Electrical outlets are likely found in every room of your home, which presents a constant safety risk if you have small children. According to the National Fire Protection Agency, approximately 2,400 children each year suffer severe shocks and burns from inserting objects into the slots of electrical outlets. Additionally, there are an estimated six to twelve child fatalities each year related to this.
Protect your family from electrical accidents. Here are a few of the best types of child proof electrical outlets you can choose from.
Child Proof Outlet Covers
There are two primary types of child proof outlet covers:
- Safe plates, which attach to existing outlets with a screw. There is a spring-loaded plastic cover that prevents your child from poking anything into the outlet.
- Outlet boxes, which provide room for plugs that are using the receptacle while also preventing a child from accessing the second, empty outlet.
Installing tamper-resistant outlets around the home can help reduce the risk of children being shocked and injured. Tamper-resistant outlets look similar to ordinary outlets. They are designed with spring-loaded receptacle plates that close off the slots, but the slots open when equal pressure is applied to both sides (such as when a plug is inserted).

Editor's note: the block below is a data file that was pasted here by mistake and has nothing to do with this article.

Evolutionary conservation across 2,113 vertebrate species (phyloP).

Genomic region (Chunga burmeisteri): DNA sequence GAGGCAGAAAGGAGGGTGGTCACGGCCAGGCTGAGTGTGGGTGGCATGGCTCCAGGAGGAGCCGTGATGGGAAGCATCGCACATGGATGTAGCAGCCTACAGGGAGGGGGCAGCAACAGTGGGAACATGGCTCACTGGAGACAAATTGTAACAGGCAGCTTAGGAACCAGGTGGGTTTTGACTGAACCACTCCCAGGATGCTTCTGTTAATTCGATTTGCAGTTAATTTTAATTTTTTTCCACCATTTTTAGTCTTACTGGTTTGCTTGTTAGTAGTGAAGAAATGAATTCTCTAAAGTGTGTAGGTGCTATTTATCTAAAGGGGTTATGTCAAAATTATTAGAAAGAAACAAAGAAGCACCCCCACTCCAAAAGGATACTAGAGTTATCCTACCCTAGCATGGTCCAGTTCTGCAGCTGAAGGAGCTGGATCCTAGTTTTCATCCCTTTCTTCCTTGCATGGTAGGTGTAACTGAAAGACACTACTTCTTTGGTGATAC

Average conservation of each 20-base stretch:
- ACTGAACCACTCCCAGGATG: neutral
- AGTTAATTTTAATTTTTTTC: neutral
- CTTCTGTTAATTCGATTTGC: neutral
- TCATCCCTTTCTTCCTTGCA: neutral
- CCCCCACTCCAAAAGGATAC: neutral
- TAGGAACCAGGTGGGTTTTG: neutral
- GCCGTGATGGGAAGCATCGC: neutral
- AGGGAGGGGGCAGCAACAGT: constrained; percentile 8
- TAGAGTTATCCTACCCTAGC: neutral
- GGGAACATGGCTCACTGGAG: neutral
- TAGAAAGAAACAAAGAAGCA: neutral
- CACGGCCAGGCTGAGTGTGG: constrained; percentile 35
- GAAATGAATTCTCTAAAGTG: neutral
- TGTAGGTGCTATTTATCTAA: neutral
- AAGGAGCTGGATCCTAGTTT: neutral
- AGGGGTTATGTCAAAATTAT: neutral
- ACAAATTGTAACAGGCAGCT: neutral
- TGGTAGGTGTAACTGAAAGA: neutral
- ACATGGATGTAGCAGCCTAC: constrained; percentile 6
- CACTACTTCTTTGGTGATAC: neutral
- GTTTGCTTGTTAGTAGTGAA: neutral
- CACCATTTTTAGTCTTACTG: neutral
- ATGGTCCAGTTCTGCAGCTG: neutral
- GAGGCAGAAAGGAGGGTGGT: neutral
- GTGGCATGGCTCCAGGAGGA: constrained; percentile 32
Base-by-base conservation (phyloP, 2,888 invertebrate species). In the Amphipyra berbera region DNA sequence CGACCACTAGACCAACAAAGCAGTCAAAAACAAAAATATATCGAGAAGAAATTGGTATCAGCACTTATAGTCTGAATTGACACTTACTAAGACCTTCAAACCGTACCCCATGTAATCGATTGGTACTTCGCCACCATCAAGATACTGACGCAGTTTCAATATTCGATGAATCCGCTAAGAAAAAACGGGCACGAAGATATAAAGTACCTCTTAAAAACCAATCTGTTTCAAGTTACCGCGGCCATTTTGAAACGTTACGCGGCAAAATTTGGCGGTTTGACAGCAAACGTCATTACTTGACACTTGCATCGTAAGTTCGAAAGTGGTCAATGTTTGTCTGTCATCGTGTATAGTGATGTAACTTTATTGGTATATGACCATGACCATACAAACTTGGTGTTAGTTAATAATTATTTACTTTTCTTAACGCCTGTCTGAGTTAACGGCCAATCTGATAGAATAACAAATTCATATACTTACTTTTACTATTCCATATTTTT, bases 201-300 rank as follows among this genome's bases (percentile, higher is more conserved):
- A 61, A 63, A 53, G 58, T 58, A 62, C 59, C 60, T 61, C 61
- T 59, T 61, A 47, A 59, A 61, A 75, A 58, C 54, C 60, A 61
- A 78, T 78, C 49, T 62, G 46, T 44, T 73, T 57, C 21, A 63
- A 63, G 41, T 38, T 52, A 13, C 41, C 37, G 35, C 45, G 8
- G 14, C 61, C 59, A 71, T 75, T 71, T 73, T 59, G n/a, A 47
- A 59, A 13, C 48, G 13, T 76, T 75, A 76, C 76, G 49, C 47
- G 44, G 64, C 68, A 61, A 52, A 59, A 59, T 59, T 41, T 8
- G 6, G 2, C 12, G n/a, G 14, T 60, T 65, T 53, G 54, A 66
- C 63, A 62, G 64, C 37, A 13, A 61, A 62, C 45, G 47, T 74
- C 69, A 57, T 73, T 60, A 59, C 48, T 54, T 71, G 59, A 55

This design prevents children from inserting fingers or other foreign objects into one of the slots, and therefore it reduces risk of electrical shock. However, a child who is capable of inserting a plug into an outlet will still be able to do so with a tamper-resistant outlet.
A ground fault circuit interrupter (GFCI) outlet can be identified by the “test” and “reset” buttons located on the receptacle. A GFCI outlet protects against electrical hazards by shutting off the electrical circuit when it detects an imbalance, which can happen when a child inserts an object into the outlet. The National Electrical Code requires these outlets to be installed in water-susceptible areas, such as kitchens and bathrooms, but GFCIs are suitable for use throughout the house. Test GFCI outlets once a month to ensure they are working properly.